Imagine a teacher hosting a live class session with 20 students present or a facilitator showing a team of employees how to complete a specific task via a virtual meeting.
If the learning experience demands that people attend it at the same time, then it’s considered synchronous eLearning.
Asynchronous eLearning, or self-paced eLearning, refers to eLearning that people can take at any time they would like. This includes:
If the learning experience can be taken at any time of day (without relying on a live facilitator), then it is asynchronous (or self-paced) eLearning.
eLearning programs may include a combination of synchronous and asynchronous eLearning. This is considered blended eLearning.
For example, digital entrepreneurs may give their students access to an entire library of recorded video content (asynchronous), but they may also host weekly Q&A sessions where people can dive deeper into specific concepts (synchronous).
Corporate eLearning initiatives may assign a self-paced eLearning module (asynchronous) for people to complete before attending a virtual practice session with a facilitator (synchronous).
If the eLearning experience makes use of both self-paced and live components, then it’s considered a blended eLearning experience.
Due to the electronic nature of eLearning, it does come with a suite of benefits.
One of the biggest benefits of eLearning is that it can be distributed to a global audience at scale. As long as someone has an internet connection, they can participate in the learning experience.
This also leads to major cost savings: organizations do not need to deal with travel costs to bring their facilitator and learner together — instead, they can set up a virtual meeting space in a matter of minutes.
Asynchronous eLearning saves even more money. It can be more focused and concise. Rather than a full-day workshop, you may be able to achieve the same results with several 20-minute eLearning modules. This not only saves on travel costs, but it also results in less time away from the job.
The other big selling point of asynchronous eLearning is that once you build it, people can learn from it as long as the content remains accurate.
This results in an up-front investment that can pay off many times over, whereas instructor-led learning experiences happen once and then they’re over for good.
Finally, if you're concerned about the environment, then eLearning may seem even more appealing. This is because eLearning experiences are more sustainable than their face-to-face counterparts. When people do not need to travel to the learning experience and deal with paper, it results in far fewer carbon emissions.
Overall, if your audience has access to technology and the internet, then eLearning brings many benefits along with it.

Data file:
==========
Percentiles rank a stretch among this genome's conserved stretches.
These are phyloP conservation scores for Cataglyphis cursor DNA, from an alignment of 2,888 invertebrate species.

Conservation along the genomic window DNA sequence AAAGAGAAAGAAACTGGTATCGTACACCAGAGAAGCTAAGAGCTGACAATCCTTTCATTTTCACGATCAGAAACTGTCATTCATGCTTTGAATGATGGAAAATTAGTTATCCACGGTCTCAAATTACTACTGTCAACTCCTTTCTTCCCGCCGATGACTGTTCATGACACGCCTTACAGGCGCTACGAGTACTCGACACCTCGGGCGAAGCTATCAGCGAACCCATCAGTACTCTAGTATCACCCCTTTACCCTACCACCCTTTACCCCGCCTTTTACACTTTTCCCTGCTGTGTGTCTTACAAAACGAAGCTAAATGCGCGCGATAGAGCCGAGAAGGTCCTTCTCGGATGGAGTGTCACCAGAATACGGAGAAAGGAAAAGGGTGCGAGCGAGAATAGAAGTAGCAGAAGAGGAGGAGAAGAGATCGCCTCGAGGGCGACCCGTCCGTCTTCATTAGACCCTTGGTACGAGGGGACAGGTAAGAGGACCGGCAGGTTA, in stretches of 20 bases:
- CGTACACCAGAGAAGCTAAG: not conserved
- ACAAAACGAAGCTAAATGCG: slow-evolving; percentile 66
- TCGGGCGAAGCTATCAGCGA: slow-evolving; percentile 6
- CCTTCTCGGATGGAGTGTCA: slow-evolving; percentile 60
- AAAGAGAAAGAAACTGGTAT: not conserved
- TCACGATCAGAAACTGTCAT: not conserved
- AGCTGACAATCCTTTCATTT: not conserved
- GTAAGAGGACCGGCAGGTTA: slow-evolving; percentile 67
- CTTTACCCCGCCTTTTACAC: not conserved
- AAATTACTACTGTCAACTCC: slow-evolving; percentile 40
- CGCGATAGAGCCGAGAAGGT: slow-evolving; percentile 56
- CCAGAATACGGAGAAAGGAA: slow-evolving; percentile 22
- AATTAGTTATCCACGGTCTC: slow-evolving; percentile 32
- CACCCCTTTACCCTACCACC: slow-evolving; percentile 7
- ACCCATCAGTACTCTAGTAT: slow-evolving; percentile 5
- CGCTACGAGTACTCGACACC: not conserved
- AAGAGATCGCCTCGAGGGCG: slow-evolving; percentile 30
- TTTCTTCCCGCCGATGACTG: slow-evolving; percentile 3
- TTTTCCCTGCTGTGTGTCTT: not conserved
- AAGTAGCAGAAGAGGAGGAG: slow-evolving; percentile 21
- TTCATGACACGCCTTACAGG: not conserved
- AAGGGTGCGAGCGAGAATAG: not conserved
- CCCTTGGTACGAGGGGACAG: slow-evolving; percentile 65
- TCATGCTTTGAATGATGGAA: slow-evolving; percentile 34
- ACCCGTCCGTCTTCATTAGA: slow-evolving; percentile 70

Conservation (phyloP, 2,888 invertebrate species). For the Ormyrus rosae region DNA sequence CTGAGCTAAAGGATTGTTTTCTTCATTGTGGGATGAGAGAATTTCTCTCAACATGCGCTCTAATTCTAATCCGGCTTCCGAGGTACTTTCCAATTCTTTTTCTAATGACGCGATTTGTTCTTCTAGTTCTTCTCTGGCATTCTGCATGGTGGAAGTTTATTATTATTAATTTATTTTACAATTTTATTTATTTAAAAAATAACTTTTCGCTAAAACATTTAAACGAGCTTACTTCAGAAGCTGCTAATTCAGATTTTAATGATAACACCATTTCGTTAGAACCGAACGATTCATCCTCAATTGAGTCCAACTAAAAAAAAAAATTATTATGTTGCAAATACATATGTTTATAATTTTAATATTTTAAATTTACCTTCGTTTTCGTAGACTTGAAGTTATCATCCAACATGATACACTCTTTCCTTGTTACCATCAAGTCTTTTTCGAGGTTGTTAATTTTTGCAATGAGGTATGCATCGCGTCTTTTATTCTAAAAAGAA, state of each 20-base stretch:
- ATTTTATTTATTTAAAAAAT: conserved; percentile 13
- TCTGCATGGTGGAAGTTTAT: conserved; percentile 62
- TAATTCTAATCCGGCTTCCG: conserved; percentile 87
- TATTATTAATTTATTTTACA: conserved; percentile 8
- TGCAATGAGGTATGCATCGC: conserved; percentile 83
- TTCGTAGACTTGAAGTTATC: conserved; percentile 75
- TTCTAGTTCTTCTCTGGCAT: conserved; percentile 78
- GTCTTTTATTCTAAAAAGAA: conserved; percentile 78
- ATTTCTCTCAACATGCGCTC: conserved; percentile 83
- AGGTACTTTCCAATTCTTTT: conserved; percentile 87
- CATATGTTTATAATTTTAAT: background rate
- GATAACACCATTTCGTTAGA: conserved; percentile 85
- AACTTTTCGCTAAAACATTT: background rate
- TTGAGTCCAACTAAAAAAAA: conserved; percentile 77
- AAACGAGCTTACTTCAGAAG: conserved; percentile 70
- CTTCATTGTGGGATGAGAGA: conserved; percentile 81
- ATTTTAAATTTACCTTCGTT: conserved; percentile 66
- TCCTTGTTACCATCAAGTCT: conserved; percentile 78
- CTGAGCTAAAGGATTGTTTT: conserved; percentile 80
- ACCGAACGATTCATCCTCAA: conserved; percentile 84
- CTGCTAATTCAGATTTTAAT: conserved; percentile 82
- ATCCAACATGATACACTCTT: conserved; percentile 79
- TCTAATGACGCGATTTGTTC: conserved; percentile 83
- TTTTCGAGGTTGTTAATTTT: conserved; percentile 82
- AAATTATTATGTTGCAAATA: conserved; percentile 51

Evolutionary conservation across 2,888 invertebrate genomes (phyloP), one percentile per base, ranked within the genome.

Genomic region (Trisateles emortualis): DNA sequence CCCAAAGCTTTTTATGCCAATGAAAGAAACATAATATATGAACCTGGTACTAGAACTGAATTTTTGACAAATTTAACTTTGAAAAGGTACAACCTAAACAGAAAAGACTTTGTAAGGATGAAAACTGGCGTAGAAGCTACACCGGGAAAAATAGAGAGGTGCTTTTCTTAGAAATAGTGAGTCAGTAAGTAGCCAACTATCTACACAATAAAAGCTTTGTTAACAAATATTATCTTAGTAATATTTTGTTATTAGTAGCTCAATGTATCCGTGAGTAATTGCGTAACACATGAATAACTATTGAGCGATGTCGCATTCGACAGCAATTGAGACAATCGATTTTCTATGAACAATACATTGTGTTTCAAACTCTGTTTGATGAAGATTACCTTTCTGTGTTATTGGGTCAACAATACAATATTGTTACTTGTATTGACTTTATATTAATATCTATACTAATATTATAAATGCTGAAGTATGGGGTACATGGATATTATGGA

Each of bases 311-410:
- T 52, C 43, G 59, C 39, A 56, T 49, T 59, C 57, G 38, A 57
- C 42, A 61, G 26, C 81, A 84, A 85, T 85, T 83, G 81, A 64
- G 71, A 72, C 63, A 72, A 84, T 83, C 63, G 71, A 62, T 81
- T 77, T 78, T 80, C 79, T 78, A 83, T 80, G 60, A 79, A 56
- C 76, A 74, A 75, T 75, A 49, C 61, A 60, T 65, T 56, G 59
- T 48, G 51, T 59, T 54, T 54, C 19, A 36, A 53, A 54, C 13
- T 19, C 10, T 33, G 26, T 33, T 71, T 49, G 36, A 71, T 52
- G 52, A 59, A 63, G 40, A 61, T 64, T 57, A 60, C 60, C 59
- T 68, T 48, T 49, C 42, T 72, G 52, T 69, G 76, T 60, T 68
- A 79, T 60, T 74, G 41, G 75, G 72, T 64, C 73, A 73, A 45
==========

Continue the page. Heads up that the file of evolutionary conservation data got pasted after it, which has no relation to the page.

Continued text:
The custom eLearning vs. off-the-shelf eLearning consideration deals mostly with eLearning in the business world.
Some businesses choose to purchase a library of off-the-shelf eLearning content to train their employees, whereas others commission an eLearning designer or agency to design a completely custom solution.
Off-the-shelf options are usually cheaper and available instantly, but they can come with some significant tradeoffs.
For eLearning to be effective, it should be tailored to the needs of the people taking it. If the off-the-shelf offerings are designed specifically for your audience in mind, then they may be a good option.
However, if the off-the-shelf offering is generic and broad, then it may not be a worthy investment.
If you need to help people perform a specific job role better (or you need content that is very organization- or topic-specific), then it’s likely a good idea to commission a custom eLearning solution.
Asking “is eLearning effective?” is similar to asking “is school effective?”. The answer, of course, is that it depends.
When it comes to corporate eLearning, effective eLearning helps people perform their jobs better. Much of the eLearning in this space is information-heavy without any meaningful practice opportunities (similar to a textbook), and this leads to eLearning that is ineffective.
However, there is nothing inherent to eLearning that makes it effective or ineffective.
It falls on the person commissioning the project — as well as the instructional designer, facilitator, or instructor — to ensure that the content is designed and delivered in a way that it helps meet its intended goals.
If you’d like to learn more about designing effective eLearning, then you should check out some of the many instructional design articles that I’ve published on this site.
If you prefer full-length books, then check out the best eLearning books for instructional designers.
In conclusion, eLearning is a great way to deliver learning experiences at scale. It can be an effective medium for teaching people new skills and knowledge, but only when designed well.
If you’re a professional in the eLearning space and would like to join a community of like-minded peers, then please consider joining the ID community.